My petticoats involve pleating a wide strip of dress net onto a very short satin circle skirt. I think you get a lot of flounce out of just over a meter of dress net.

**Step one. Making the Circle Skirt.**

Do you remember learning all about Pi in maths in school, and wondering when you'd EVER need it. Well that moment is now.

Two make a circle skirt you need to make 2 circles (or in this case quarter circles), one for the waist and one for the hem. Start by taking about 1.5 metres of fabric (I used a cheap lining satin) and folding it at 50 cm (so your selvages are resting on top of each other).

Now a little about circles. The distance from the middle to the edge of a circle is called the

**radius**. The outline of a circle is called the

**circumference**. The first circle that we make is the waist line. So we know the circumference of the first circle (your waist) so the radius as this circle will tell us how far from the corner of the fold in the fabric we have to draw.

The radius is equal to the circumference (waist size) divided by 6.28 (or Pi multiplied by 2)

I find it's better to add a good few centimeters onto the waist measurements, ideally it should fit over your hips with ease.

I wanted to make a petticoat with a waist of 125 cm (large but it will be elasticated). So the radius of the first circle is;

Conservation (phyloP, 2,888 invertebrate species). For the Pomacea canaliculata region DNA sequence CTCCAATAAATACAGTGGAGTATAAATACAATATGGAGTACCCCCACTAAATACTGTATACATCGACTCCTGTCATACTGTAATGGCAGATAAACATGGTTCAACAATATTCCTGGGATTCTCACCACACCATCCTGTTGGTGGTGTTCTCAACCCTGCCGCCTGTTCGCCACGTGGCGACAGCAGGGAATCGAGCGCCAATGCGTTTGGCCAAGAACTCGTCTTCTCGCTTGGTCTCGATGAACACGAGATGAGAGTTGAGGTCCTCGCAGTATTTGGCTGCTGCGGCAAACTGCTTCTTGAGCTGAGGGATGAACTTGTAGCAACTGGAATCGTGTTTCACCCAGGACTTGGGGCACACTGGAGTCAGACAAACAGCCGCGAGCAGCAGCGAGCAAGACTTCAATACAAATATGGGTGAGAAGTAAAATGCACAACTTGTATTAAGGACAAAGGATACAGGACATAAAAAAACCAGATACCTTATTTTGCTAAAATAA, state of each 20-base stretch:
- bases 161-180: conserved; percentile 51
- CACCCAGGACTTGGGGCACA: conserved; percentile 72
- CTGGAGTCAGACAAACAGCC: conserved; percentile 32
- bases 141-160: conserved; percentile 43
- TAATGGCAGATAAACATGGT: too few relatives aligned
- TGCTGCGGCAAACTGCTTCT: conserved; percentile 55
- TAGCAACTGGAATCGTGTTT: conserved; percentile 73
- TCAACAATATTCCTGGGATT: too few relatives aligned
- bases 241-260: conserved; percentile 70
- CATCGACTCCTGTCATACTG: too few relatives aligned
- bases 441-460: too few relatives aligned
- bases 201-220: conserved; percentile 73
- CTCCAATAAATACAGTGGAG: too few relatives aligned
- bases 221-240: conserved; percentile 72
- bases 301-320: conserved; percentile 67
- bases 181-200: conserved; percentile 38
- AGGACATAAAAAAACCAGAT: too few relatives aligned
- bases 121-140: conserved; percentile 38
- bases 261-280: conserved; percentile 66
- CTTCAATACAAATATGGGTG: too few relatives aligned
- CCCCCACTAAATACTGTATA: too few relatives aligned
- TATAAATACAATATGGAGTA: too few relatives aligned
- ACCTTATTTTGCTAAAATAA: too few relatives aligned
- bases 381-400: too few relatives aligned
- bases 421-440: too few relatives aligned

125 divided by 6.28= around 20 cm

Craw in a quarter circle on the corner of the folded fabric with this radius.

The next radius is easy, it's the amount of the first radius plus the length of the skirt (in this case it's a 15 cm skirt) So the second radius is 35 cm.

If you haven't got a compass that is 35 cm wide (and not many people have) just use some non stretchy string measured out to the length you need and wrap it around the pen. Then hold the other end of the string into the corner and draw in the quarter circle.

Cut out this quarter circle. As it was on the fold it should turn into a semi circle when you open it out. Keep it folded and use this as a template to cut out another semi circle on the other side of the fabric. With right sides together sew the semi circles together to form a circle.

**Step Two. Making the waistband.**

The waistband needs to be as long as the final waist measurement you used for the circle skirt, in my case 125 cm long. Cut out a strip of fabric to this length and make it four times the width you'f like the waistband to end up (I use my metal ruler as a guide).

Now fold in half along the length , wrong sides together and press with an iron.

Open the fold and use the crease as a guide to fold the outer edges of the strip into the middle.

Fold it back in half again and press, this gives you what looks like large bias ribbon (but it is not on the bias).

Pin the waistband onto the circle skirt, sandwiching the circle skirt in between the fold of the fabric.

When the two ends meet stitch the strip of fabric together and THEN fold them over the circle skirt. Then stitch the waistband to the circle skirt, leaving a small gap to thread the elastic through.